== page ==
The Grammarphobia Blog

A biting commentary

Q: My daughter recently texted “bite me” after I texted a suggestion she didn’t care for. While I understand the emotion she intended to convey, I find the phrase not only counterintuitive but just plain weird. Any idea of its source?

A: Your daughter was telling you, more or less, to leave her alone, but you knew that already. What you may not have known is that “bite me” is generally a variation on “bite my ass.”

Green’s Dictionary of Slang says that “bite me!” (many dictionaries print it with an exclamation point) means the same as “bite me in the ass.” The dictionary says it originated on American college campuses in the 1980s, and labels it an exclamation of a generally derogatory or dismissive nature.

Another source, the Random House Historical Dictionary of American Slang, lists “bite me” among expressions equivalent to “go to hell” or “fuck you” and that are “usu. considered vulgar.”  Included in the list are “bite my butt” (which Random House dates from 1958) and “bite me in the ass” (1963).

Some slang dictionaries interpret “bite me” as an invitation to fellatio. But unless there’s some reason to think otherwise, it’s likely that what’s supposed to be “bitten” is the butt.

The oldest examples in Green’s date from the late 1980s and early ’90s:

“The insult category consisted of … gaywad, bite me, doofy, dork, mutt” (from With the Boys, a 1987 study by the sociologist Gary A. Fine).

“Ah, bite me!” (from the 1991 screenplay of Wayne’s World, written by Mike Myers et al.).

The earliest example in Random House is from a 1992 episode of the sitcom Married With Children. Here’s the exchange: “Drop dead.” “Bite me!”

The linguist Pamela Munro’s Slang U. (1991), a book about campus colloquialisms, likens “bite me!” to “bite my ass.” She illustrates it with this example: “After Joe told Michele that he wanted to see other girls, all she said was, ‘Bite me!’ ”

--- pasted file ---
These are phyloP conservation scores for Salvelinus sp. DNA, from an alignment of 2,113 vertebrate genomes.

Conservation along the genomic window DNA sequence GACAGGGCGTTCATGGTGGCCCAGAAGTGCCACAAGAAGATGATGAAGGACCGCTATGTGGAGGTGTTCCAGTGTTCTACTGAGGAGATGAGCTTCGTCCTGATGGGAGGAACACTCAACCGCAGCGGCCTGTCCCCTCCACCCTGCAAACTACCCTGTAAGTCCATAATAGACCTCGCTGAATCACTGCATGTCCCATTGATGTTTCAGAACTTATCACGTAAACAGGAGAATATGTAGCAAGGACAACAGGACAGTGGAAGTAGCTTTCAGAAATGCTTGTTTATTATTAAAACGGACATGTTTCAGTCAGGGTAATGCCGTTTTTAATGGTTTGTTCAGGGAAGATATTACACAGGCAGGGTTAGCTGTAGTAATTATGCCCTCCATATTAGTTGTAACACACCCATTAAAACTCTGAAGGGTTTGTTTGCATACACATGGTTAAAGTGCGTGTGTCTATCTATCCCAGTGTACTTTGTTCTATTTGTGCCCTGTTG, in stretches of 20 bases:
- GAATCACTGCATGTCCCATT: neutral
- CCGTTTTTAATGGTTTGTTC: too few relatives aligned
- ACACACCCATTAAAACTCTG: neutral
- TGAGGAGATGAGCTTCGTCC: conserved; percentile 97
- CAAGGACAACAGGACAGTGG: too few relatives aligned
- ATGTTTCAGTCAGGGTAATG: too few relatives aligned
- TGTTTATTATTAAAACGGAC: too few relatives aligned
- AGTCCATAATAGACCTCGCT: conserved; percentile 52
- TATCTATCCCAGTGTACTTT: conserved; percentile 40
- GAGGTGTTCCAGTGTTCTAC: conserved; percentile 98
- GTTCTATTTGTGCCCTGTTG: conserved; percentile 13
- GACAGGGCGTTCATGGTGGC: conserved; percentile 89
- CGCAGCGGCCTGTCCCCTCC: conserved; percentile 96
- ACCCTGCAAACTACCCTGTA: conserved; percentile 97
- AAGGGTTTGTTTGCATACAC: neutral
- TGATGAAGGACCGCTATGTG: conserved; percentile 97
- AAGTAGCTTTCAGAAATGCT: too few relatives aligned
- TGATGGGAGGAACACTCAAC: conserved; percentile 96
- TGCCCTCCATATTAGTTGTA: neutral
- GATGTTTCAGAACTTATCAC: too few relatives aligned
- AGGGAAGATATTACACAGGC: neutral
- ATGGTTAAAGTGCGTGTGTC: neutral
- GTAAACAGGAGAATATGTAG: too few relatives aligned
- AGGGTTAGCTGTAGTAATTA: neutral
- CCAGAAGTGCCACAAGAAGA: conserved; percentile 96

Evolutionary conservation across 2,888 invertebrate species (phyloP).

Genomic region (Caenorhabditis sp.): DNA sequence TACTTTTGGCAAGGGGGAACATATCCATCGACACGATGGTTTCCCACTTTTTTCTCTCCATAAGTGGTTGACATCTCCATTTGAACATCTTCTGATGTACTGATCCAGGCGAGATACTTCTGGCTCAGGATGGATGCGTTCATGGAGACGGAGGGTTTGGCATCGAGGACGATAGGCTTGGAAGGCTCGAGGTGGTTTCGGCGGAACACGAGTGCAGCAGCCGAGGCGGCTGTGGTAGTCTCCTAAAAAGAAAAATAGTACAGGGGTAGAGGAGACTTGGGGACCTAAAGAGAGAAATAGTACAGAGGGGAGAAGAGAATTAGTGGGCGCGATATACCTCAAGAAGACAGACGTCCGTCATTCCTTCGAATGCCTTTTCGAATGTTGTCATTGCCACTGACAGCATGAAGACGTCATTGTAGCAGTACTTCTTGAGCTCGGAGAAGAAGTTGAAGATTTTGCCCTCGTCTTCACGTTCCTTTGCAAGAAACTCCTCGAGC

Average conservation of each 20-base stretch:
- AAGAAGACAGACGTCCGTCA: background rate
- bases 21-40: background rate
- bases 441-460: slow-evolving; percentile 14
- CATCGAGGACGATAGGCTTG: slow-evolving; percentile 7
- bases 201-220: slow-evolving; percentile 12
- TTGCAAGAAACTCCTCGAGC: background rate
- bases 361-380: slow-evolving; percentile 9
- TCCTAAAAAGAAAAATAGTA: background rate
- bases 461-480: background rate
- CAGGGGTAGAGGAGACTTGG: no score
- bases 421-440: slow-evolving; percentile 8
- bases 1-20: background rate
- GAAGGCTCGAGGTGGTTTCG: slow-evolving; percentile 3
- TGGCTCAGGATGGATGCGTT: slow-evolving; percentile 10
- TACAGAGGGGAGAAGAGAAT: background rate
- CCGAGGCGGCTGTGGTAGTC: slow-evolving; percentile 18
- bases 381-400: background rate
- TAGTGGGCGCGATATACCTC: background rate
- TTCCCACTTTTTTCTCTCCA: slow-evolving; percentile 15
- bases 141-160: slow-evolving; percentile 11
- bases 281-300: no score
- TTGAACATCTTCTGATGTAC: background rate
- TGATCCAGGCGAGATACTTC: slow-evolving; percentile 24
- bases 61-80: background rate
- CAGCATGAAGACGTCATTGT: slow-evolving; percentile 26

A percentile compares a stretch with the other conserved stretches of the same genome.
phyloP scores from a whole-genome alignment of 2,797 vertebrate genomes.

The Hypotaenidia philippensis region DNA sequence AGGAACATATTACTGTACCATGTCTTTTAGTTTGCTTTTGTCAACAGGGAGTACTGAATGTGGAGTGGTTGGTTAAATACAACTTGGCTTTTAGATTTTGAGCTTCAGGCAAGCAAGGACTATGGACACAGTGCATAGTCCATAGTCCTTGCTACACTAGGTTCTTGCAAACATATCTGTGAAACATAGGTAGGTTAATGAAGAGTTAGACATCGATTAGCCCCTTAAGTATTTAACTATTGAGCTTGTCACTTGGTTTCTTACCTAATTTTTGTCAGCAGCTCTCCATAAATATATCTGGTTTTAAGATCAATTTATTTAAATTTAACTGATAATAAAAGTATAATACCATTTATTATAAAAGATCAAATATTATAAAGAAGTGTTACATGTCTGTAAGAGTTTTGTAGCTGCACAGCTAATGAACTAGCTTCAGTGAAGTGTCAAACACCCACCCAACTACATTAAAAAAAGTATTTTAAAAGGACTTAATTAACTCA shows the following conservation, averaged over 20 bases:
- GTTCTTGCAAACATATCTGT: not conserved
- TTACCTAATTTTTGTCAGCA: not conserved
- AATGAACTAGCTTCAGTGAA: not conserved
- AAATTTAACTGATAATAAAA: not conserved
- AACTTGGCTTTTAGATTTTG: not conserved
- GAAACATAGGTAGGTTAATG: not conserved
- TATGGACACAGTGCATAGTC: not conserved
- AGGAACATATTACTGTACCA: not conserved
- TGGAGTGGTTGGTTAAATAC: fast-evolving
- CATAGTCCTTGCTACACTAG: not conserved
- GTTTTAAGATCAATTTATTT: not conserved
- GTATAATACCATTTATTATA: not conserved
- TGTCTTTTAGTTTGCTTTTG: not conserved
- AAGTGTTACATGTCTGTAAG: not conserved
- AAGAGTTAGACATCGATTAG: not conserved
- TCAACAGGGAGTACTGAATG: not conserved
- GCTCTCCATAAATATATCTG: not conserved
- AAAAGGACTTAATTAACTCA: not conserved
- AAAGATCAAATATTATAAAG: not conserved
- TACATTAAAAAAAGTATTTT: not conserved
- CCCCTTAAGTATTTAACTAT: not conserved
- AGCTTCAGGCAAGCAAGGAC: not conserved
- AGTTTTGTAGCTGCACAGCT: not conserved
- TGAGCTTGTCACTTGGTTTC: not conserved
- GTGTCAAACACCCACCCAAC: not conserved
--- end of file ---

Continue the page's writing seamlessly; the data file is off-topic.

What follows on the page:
Munro, a professor at UCLA, gives the expression a broad variety of meanings: “Shut up! You make me sick! Get out of here! Kiss my ass! Fuck you!” And she characterizes it as a usage that “may be offensive” and “should be used only with discretion.”

Publishers of standard American dictionaries don’t include “bite me” (with or without exclamation mark). Some British publishers have entries for it, but they give no literal definition, saying only how the phrase is used. And they label it “offensive” or merely “informal” rather than “vulgar” (as Random House does).

Cambridge Dictionaries online describes “bite me!” (including exclamation mark) as an American idiom that’s “offensive” and is “used to say to someone that they have made you feel angry or embarrassed.”

Another British dictionary, Longman’s, says “bite me!” is a “spoken informal” expression of American origin, “used to show that you are offended by something someone has just said about you.”

Oxford Dictionaries Online also labels “bite me” as “informal.” It’s used, the dictionary says, “to express defiance against or contempt for someone,” and this illustration is given: “it’s just my opinion; if you don’t like it, bite me!”

We agree that “bite me” has lost much of its old vulgarity. It’s rude and therefore offensive, but not dirty. In fact, it’s used quite often as a book title with no offense intended. Google it and you’ll find the phrase emblazoned unabashedly on the covers of books about cooking, dieting, and vampires.

The Oxford English Dictionary, an etymological dictionary based on historical evidence, hasn’t yet taken note of “bite me,” but it includes a couple of other “bite” idioms.

Used alone, the OED says, the verb “bite” means the same thing as “suck” in North American slang: “to be contemptible, awful, or unpleasant.”

The dictionary’s earliest example is from the September 1975 issue of the National Lampoon: “The activities on campus really bite.”

And in North American slang, Oxford adds, to “bite the big one” has two meanings that date from the 1970s: (1) “to be contemptible, awful, or unpleasant,” and (2) “to die.” Here are the OED‘s earliest examples (their meanings will be obvious from the context):

“I’m a big fan of society … but this bites the big one” (from David Mamet’s play Sexual Perversity in Chicago, 1974).

“Larry’s not with us any more, he went on y’know. … He bit the big one” (the drummer Terry Bozzio, speaking during “What Ever Happened to All the Fun in the World,” a brief cut on Frank Zappa’s 1979 album Sheik Yerbouti).

As for its more distant etymology, “bite” came into early Old English (bítan) from Common Germanic, the OED says. And its original meaning is still the principal sense today: “To cut into, pierce, or nip (anything) with the teeth.”

The dictionary’s earliest known use of the verb is from the epic poem Beowulf, which may have been written as early as 725.

In the passage cited, the man-eating monster Grendel emerges from the misty moors by night and attacks a company of warriors quartered in a castle: “He gefeng hraðe … slǽpendne rinc … bát bánlocan” (“He quickly seized … a sleeping warrior … bit into his body”).

Grendel obviously would have interpreted “bite me” literally.

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